How How How

20 Mar How How How

LAD attracts attention wherever he goes. Put quite simply, he is irresistibly cute. I know this because everyone who sees him has to comment on it. We once went to a restaurant where every single member of the staff found an excuse to come and adore him. The chef, the owners, the back staff, every server. I’ve rarely had such attentive service! People on the street stop us to say how beautiful/cute/adorable he is, and will frequently ask follow-up questions about him, which we are delighted to answer.

When we get into conversations with the various members of his “fan club”, there are a few themes that frequently crop up:

  1. “How old is he? (He’s so cute! He’s so big!) How much does he weigh now? Has he started to [developmental milestone] yet?” Anyone might ask these sorts of questions– friends, family, strangers– and with little exception we are free to answer them in a straightforward manner. We love getting this line of questions, not only because the answers are a source of pride but also because the answers are clear-cut and there are many anecdotes that naturally follow. Why, yes, we’re getting more sleep now, but there was this ONE night…
  2. “How do you do it?” This theme is half-and-half. Sometimes the question has to do with parenting in general, and sometimes it has to do with fostering in particular. It’s easier to answer the former type than the latter, mostly because the range of socially acceptable, easy-to-swallow answers is so much wider with general parenting questions. Any fool can go to Target and see that there’s more than one way to bottle-feed a baby, more than one option for formula, more than one diapering system, baby carrier, discipline style, you name it; which system any given parent uses obviously depends on personal preference, lifestyle choices, genuine need, etc., and most people seem to be able to make room in their world for this kind of diversity. “We use a hypo-allergenic [whatever] because he’s sensitive to [whatever],” does not usually produce a stunned look or an intimidated “Whoa…” response. “We go to visit Bio-Mom X times per week,” almost always does.
  3. “How can you STAND it?” These are almost always foster-specific questions. What they mean is: how can you live with all the uncertainty, the possibility of giving him back, the regulations the County imposes, the aggravation of government bureaucracy, etc. Some of these questions are easy to field because they are based on false assumptions*. Answering them gives the questioner a genuine education, greater understanding of the system, less fear. If we do our job right, the person examines and re-examines their assumptions about life in general. At our absolute tip-top best, the person leaves the conversation seriously considering becoming a foster parent, or a respite provider, or a donor to Angels, or a CASA, or a Big Brother/Big Sister… At our worst, the person leaves shaking his or her head.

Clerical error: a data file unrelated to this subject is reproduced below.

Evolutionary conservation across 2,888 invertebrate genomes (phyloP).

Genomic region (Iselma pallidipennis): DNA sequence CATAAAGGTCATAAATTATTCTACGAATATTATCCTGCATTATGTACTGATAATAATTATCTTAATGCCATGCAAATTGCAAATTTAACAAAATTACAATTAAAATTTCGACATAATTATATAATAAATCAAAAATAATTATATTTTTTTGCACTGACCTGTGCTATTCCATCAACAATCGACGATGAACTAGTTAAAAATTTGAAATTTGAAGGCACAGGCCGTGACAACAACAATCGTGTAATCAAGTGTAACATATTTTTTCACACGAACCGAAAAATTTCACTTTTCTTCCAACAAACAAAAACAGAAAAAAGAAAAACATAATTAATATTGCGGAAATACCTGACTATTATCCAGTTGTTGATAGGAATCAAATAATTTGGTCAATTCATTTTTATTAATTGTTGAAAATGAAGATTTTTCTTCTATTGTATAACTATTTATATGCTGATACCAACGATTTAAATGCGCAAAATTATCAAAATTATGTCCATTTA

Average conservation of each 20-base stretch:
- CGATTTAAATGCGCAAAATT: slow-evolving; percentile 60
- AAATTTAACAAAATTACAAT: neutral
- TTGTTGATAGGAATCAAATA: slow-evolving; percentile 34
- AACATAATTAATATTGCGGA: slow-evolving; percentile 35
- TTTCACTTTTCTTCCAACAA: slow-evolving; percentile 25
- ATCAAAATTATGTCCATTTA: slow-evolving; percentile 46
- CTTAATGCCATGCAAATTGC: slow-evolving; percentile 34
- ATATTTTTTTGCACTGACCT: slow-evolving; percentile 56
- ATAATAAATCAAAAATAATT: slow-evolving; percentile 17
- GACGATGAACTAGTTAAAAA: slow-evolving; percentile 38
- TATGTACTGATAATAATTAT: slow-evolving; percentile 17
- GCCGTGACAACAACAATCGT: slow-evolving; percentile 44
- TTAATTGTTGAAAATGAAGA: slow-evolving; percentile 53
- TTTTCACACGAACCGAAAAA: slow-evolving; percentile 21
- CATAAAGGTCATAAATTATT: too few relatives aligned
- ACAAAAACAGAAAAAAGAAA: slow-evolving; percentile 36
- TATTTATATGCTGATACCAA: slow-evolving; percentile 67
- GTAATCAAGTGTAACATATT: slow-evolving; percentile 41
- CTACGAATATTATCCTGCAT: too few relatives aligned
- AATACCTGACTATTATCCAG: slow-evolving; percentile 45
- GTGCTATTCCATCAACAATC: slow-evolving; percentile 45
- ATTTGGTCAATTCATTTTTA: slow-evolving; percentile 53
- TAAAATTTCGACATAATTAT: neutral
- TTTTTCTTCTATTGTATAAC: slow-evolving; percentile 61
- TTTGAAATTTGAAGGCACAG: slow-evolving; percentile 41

(* = The false assumptions are wide-ranging and sometimes eye-popping. I can’t tell you how many times my answers have involved drawing a distinction between some fictional Hollywood portrayal and Real Life. I try not to be too snarky when I point out that TV shows can certainly be entertaining, but they seldom provide a complete or realistic view of the world. In spite of what one might deduce from watching shows like Friends or Law & Order, for example, the overwhelming majority of people in New York City spend the day at work rather than in coffee shops and they manage to get through most days without getting murdered, shot at, or flirted with.)

Of course, the math in my head is just as far from describing the current reality as anyone else’s idea of how the world works. When I compare the latest Census Bureau statistics (308 million people in the United States) to Health & Human Services data estimating the number of kids in foster care (400k-ish nationwide, depending on the year), I cannot figure out how or why there is a critical shortage of foster parents. Even assuming that 99% of the adult population is neither in a position to foster nor a good candidate, the 1% left *still* outnumber the kids in need by almost 8-to-1.

How can I not do this?

How can I get more people to join with me?

How can they STAND it?

Shaking my head.

Angels Foster
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